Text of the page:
The Chinese government has tightened control on industrial hemp licenses after recent sharp fluctuations in share prices of publicly traded companies.
China’s National Anti-Drug Committee announced the move in late March, noting the government has yet to approve industrial cannabis for medicine and food additives, according to the China Securities Journal.
The move came as two stocks listed on the Shenzhen Stock Exchange — Shanghai Shunho and Jilin Zixin Pharmaceutical — had been leading several hemp stocks that have skyrocketed this year. Shares in both companies dipped after the government announced the tighter controls.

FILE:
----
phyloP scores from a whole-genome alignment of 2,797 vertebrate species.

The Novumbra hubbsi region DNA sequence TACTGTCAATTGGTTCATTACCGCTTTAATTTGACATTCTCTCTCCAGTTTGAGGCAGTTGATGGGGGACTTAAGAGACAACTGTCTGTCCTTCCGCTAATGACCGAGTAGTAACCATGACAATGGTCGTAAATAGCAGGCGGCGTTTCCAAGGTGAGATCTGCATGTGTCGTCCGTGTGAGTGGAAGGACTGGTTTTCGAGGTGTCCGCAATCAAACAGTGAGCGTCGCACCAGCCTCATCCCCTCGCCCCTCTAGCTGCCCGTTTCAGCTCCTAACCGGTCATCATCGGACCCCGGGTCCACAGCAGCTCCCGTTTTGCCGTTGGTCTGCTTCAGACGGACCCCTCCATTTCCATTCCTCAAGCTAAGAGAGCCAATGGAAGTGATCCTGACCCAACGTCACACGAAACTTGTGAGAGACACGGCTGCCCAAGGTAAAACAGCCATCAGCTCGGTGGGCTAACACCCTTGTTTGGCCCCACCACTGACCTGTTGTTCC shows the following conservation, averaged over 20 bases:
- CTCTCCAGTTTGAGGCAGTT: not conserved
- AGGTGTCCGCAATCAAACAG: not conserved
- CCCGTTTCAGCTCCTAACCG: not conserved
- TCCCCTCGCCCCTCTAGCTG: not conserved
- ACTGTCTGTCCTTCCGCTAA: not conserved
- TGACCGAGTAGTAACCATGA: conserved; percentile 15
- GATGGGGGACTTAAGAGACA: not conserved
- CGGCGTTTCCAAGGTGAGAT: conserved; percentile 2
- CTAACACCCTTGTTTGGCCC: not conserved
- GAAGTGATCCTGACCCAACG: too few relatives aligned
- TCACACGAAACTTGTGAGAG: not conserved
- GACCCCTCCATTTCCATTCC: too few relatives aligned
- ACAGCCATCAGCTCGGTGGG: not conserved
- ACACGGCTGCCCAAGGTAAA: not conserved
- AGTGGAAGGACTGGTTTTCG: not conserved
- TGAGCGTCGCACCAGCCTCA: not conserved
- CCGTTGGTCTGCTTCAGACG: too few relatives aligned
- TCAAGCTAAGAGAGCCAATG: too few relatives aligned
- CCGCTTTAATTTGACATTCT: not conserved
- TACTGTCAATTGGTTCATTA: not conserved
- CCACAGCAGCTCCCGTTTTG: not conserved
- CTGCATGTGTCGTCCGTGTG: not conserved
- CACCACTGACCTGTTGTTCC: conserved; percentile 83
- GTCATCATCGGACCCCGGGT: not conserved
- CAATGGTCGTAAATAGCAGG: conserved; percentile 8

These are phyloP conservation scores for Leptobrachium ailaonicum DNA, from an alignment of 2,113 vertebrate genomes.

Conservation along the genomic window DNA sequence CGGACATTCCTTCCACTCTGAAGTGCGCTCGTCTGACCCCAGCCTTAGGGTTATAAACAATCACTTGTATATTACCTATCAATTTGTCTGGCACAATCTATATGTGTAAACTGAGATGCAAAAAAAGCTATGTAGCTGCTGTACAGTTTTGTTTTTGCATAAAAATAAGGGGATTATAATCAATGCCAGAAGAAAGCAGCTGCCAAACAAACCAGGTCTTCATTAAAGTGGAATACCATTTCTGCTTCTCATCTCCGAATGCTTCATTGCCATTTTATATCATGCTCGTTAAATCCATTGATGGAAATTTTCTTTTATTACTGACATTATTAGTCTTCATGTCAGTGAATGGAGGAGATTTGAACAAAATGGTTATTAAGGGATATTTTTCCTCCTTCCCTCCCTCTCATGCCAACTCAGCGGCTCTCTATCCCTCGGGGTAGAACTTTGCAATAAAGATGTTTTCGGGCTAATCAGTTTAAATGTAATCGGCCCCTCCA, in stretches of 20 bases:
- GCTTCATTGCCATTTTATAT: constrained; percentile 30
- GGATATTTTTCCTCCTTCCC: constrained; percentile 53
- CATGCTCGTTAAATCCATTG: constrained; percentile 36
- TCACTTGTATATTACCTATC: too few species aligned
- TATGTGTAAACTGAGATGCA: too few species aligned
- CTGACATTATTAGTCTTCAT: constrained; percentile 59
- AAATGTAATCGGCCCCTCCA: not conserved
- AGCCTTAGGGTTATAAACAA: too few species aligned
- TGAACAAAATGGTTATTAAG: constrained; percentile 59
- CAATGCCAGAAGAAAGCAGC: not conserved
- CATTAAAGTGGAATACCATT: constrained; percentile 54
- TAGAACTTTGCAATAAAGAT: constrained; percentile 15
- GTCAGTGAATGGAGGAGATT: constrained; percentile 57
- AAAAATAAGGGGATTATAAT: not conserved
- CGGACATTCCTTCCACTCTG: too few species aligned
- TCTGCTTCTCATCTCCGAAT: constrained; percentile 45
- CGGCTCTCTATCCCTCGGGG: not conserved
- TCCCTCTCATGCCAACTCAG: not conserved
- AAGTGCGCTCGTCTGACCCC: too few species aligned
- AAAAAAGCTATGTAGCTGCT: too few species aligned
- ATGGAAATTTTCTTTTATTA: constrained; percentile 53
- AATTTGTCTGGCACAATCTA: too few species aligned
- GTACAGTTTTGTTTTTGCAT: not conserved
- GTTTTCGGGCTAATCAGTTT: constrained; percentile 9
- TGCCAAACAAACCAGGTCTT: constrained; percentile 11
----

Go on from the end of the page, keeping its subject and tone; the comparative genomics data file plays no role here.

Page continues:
“Investors should be very careful on these stocks as we don’t know the policies of mainland China, and it is at a preliminary stage,” said Kenny Tang Sing-hing, chief executive of China Hong Kong Capital Asset.
Tang cautioned that the sector remains just a “concept” in Hong Kong, with only a few listed companies related to hemp.
Mainland investors are “very focused on that turf,” Tang said. “It is short term speculative trading.”
Marijuana growth and consumption is illegal in China, but cultivation of hemp is allowed in the southern province of Yunnan and in the northern province of Heilongjiang, which legalised the trade in 2010 and 2017 respectively.
China is the world’s largest hemp producing nation and the biggest global exporter of hemp paper and textiles, but information on the Chinese hemp industry overall can be difficult to come by.